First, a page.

The Quiet Man is a 1952 American Technicolor romantic comedy-drama film. It was directed by John Ford and starred John Wayne, Maureen O’Hara, Victor McLaglen and Barry Fitzgerald. It was based on a 1933 Saturday Evening Post short story by Maurice Walsh. The film is notable for its lush photography of the Irish countryside and the long, climactic, semi-comic fist fight between Wayne and McLaglen. It was an official selection of the 1952 Venice Film Festival.
Charles Fitzsimons and James Fitzsimons were Maureen O’Hara’s real life younger brothers. In this film, James was billed as James Lilburn, though he was later better known as James O’Hara. Barry Fitzgerald and Arthur Shields were also brothers in real life, and Francis Ford was John Ford’s elder brother. Ken Curtis, later of Gunsmoke fame and newly married to John Ford’s daughter Barbara, has a small role as the accordion player.
Wayne brought his four children along on location, and Ford gave them parts in the important race scene in the film:
Michael Wayne, 18, as teenage boy at races
Mary Antonia “Toni” Wayne, 16, as teenage girl at races
Patrick Wayne, 13, as teenage boy at races
Melinda Wayne, 12, as young girl at races
The film was something of a departure for Wayne and Ford, who were both known mostly for Westerns and other action-oriented films. It was also a departure for Republic Pictures, which backed Ford in what was considered a risky venture at the time. It was the first time the studio, known for low budget B-movies, released a film receiving an Oscar nomination, the only Best Picture nomination the studio would ever garner.
Ford read the story in 1933 and soon purchased the rights to it for $10. Republic Pictures agreed to finance the film with O’Hara and Wayne with Ford directing, only if all three agreed to film a western with Republic. All agreed and after filming Rio Grande they headed for Ireland to start shooting.
One of the conditions that Republic Pictures placed on John Ford was that the film came in at under two hours total running time. The finished picture was two hours and nine minutes. When screening the film for Republic Studio executives, Ford stopped the film at approximately two hours in: on the verge of the climactic fight between Wayne and McLaglen. Republic executives relented and allowed the film to run its full length. It was one of the few films that Republic filmed in Technicolor; most of the studio’s other color films were made in a more economical process known as Trucolor.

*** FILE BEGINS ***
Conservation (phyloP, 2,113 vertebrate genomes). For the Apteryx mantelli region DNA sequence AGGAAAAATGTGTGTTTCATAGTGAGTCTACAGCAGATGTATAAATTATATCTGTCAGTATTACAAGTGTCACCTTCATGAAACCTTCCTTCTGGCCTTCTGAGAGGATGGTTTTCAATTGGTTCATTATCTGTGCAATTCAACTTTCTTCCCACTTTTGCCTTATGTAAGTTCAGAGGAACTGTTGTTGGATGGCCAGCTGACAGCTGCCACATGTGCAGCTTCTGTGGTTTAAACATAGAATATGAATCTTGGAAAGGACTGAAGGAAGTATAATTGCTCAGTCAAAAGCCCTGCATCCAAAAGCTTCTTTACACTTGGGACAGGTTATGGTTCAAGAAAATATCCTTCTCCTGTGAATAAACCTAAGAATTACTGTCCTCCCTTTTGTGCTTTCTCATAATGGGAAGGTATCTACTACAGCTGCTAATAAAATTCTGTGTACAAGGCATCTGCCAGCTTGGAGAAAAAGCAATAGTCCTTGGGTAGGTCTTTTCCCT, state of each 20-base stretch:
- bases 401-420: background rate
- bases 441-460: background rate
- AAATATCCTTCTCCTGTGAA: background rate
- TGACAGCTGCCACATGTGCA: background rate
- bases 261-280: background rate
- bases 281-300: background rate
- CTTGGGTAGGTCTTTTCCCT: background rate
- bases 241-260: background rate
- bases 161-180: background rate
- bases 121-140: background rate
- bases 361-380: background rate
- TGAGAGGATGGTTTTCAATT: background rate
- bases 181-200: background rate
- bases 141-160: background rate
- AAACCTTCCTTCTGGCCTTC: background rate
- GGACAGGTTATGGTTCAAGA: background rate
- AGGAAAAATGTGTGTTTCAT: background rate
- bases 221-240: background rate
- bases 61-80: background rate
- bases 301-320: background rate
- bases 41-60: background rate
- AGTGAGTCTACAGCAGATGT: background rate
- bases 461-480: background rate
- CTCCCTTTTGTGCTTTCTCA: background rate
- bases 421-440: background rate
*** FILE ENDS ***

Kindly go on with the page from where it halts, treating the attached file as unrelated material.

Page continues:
The famous fight between John Wayne and Victor McLaglen had to be filmed carefully, due to McLaglen’s age and failing health.
The film employed many actors from the Irish theatre, including Barry Fitzgerald’s brother, Arthur Shields, as well as extras from the Irish countryside, and it is one of the few Hollywood movies in which the Irish language can be heard.
Filming commenced on June 7, 1951. All of the outdoor scenes were shot on location in Ireland. The inside scenes were filmed toward the end of July at Republic, Hollywood.
The story is set in the fictitious community of Innisfree. This is not the same as the Lake Isle of Innisfree, a place in Lough Gill on the Sligo-Leitrim border made famous by poet William Butler Yeats, which is a tiny island. Many scenes for the film were actually shot in and around the village of Cong, County Mayo, on the grounds of Cong’s Ashford Castle. Cong is now a wealthy small town and the castle a 5-star luxury hotel. The connections with the film have led to the area becoming a tourist attraction. In 2008, a pub opened in the building used as the pub in the film (it had actually been a shop at the time when the movie was shot); the pub hosts daily re-runs of the film on DVD. The Quiet Man Fan Club holds its annual general meeting in Ashford Castle each year. Other locations in the film include Thoor Ballylee, Co. Galway, home of poet W.B. Yeats for a period, Ballyglunin railway station near Tuam Co. Galway, which was filmed as Castletown station, and various places in Connemara Co. Galway and Co. Mayo. Among those are Lettergesh beach, where the race scene was filmed, the Quiet Man Bridge, signposted off the N59 road between Maam Cross and Oughterard and the “White O’Morn” cottage. The latter is located on R336 south of Maam, but has long fallen into ruin.
The film also presents John Ford’s depiction of an idealized Irish society, with no social divisions based on class or religion. The Catholic priest, Father Lonergan and the Protestant Rev. Playfair maintain a strong friendly relationship throughout the film – which represented the norm in what was then the Irish Free State. (Religious tensions occurred in the 1930s, but were the norm only in Northern Ireland). The only allusions to Anglo-Irish animosity occur after the happy couple is married and a congratulatory toast expresses the wish that they live in “freedom”, and before the final donnybrook when Thornton demands his wife’s dowry from Danaher. Danaher asks one of the men in the crowd if the IRA had a hand in this, to which the reply was “If it were, not a scorched stone of your fine house would be left standing.”
Roddy Doyle’s 2010 novel “The Dead Republic” deals tangentially with this film.
Two Academy Awards and five nominations
The film was a financial success grossing $3.8 million in its first year of release. This was among the top ten grosses of the year. It was the seventh most popular movie for British audiences in 1952.